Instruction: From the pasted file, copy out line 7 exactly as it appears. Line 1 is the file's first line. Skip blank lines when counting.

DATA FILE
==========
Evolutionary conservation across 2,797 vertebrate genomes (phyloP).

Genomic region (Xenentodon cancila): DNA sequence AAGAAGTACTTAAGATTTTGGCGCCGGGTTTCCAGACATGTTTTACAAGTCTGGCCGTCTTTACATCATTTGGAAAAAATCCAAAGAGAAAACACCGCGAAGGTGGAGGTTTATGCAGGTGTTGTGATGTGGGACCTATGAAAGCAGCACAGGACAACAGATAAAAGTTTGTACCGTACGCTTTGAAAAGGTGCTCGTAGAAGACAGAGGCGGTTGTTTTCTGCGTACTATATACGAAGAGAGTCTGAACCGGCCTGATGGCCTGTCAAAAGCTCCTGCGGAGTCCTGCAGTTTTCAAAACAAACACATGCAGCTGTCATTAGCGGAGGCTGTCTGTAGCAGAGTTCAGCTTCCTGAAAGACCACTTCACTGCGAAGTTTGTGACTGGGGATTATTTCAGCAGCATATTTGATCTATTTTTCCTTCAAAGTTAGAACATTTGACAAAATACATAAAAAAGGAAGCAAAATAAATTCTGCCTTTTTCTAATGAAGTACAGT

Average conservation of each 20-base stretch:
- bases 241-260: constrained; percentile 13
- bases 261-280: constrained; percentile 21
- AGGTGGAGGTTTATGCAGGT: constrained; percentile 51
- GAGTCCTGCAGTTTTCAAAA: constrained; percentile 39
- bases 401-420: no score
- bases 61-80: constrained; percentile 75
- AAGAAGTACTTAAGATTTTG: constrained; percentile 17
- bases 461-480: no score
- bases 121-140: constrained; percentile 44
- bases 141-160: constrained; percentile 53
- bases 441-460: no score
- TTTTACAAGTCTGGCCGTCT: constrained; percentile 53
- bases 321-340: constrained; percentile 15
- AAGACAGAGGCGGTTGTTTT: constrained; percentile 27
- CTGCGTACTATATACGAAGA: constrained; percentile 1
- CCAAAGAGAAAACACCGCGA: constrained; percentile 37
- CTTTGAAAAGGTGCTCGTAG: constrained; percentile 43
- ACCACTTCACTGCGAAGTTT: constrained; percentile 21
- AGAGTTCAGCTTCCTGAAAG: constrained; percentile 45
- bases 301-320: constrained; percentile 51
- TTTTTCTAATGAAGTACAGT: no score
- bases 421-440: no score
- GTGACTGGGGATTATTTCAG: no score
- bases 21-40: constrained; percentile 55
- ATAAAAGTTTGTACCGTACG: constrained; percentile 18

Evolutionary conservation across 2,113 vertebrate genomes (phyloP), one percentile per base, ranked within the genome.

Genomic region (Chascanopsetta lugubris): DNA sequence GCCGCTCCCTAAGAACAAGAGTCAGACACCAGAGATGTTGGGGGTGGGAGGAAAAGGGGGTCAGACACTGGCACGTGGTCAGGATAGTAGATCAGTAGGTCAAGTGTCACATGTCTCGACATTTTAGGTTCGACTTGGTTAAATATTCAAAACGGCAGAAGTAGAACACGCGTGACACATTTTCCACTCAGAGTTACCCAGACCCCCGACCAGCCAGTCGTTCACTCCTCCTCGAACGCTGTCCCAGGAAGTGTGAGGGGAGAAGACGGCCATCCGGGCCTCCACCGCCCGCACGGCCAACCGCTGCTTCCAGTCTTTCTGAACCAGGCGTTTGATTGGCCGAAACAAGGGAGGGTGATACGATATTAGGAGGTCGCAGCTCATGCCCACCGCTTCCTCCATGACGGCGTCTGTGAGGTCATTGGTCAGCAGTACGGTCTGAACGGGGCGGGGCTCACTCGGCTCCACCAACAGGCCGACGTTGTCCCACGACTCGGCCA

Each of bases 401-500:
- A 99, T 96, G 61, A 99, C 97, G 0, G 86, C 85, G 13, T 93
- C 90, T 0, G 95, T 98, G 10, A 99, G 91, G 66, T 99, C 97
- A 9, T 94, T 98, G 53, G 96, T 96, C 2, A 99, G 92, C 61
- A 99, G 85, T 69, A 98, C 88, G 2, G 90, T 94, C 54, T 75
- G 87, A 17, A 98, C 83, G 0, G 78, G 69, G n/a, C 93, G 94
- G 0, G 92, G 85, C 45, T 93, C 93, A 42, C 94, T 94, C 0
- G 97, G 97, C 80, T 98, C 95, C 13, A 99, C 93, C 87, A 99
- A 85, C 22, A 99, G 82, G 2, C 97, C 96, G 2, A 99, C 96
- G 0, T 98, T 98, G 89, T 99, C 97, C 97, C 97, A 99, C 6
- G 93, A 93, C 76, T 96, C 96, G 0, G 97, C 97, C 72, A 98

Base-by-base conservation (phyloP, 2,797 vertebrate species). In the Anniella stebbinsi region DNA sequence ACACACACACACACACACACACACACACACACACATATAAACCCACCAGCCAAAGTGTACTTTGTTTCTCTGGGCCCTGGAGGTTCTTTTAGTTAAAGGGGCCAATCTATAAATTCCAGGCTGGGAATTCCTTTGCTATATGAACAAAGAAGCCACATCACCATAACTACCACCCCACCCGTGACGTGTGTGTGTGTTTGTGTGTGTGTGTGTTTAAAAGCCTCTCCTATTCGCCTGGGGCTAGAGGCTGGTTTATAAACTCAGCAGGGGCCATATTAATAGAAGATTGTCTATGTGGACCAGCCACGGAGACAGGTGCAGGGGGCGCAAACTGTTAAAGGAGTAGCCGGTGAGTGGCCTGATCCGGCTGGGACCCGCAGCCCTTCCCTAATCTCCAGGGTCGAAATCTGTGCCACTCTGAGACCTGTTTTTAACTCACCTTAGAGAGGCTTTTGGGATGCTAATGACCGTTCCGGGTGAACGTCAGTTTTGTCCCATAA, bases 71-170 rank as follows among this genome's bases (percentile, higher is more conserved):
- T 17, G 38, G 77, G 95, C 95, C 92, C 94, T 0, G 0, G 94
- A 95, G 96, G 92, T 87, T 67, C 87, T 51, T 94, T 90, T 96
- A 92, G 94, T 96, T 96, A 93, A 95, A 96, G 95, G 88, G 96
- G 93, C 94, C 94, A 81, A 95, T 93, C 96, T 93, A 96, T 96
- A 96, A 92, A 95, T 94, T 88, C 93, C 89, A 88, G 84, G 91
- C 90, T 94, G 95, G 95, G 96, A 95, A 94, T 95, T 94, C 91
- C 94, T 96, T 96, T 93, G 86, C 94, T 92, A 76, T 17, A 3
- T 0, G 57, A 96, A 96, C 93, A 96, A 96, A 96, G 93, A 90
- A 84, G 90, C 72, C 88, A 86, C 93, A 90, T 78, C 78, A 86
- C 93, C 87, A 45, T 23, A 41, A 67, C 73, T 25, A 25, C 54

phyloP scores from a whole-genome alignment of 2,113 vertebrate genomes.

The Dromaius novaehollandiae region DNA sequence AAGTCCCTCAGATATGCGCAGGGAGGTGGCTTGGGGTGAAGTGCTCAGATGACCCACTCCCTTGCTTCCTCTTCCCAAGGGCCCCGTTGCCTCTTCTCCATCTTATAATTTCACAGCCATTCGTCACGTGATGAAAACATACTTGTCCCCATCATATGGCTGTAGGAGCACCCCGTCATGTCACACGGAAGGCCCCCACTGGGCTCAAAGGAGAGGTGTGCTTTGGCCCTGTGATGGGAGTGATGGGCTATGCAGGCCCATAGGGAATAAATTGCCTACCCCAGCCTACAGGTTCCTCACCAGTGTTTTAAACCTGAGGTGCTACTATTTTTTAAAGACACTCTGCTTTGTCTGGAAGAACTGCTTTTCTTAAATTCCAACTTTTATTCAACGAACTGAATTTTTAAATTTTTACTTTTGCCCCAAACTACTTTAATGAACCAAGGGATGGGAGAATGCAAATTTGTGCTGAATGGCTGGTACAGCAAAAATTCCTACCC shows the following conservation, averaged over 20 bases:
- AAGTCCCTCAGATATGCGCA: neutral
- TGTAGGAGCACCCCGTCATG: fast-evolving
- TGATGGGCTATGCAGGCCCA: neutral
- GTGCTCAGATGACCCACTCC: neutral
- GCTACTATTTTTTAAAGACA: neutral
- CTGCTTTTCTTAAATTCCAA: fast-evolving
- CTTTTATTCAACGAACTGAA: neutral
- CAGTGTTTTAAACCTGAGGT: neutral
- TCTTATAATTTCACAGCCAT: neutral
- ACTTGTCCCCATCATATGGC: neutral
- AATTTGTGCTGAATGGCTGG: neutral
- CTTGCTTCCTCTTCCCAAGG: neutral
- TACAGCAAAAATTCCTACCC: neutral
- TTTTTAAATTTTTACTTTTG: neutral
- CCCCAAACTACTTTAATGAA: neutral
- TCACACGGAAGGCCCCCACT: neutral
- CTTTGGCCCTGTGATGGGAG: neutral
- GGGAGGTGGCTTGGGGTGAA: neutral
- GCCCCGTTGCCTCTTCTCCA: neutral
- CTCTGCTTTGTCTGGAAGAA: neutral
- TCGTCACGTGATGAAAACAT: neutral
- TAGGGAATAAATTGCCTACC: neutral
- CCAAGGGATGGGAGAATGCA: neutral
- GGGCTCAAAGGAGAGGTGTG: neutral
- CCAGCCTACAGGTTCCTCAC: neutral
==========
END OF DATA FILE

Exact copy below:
- GAGTCCTGCAGTTTTCAAAA: constrained; percentile 39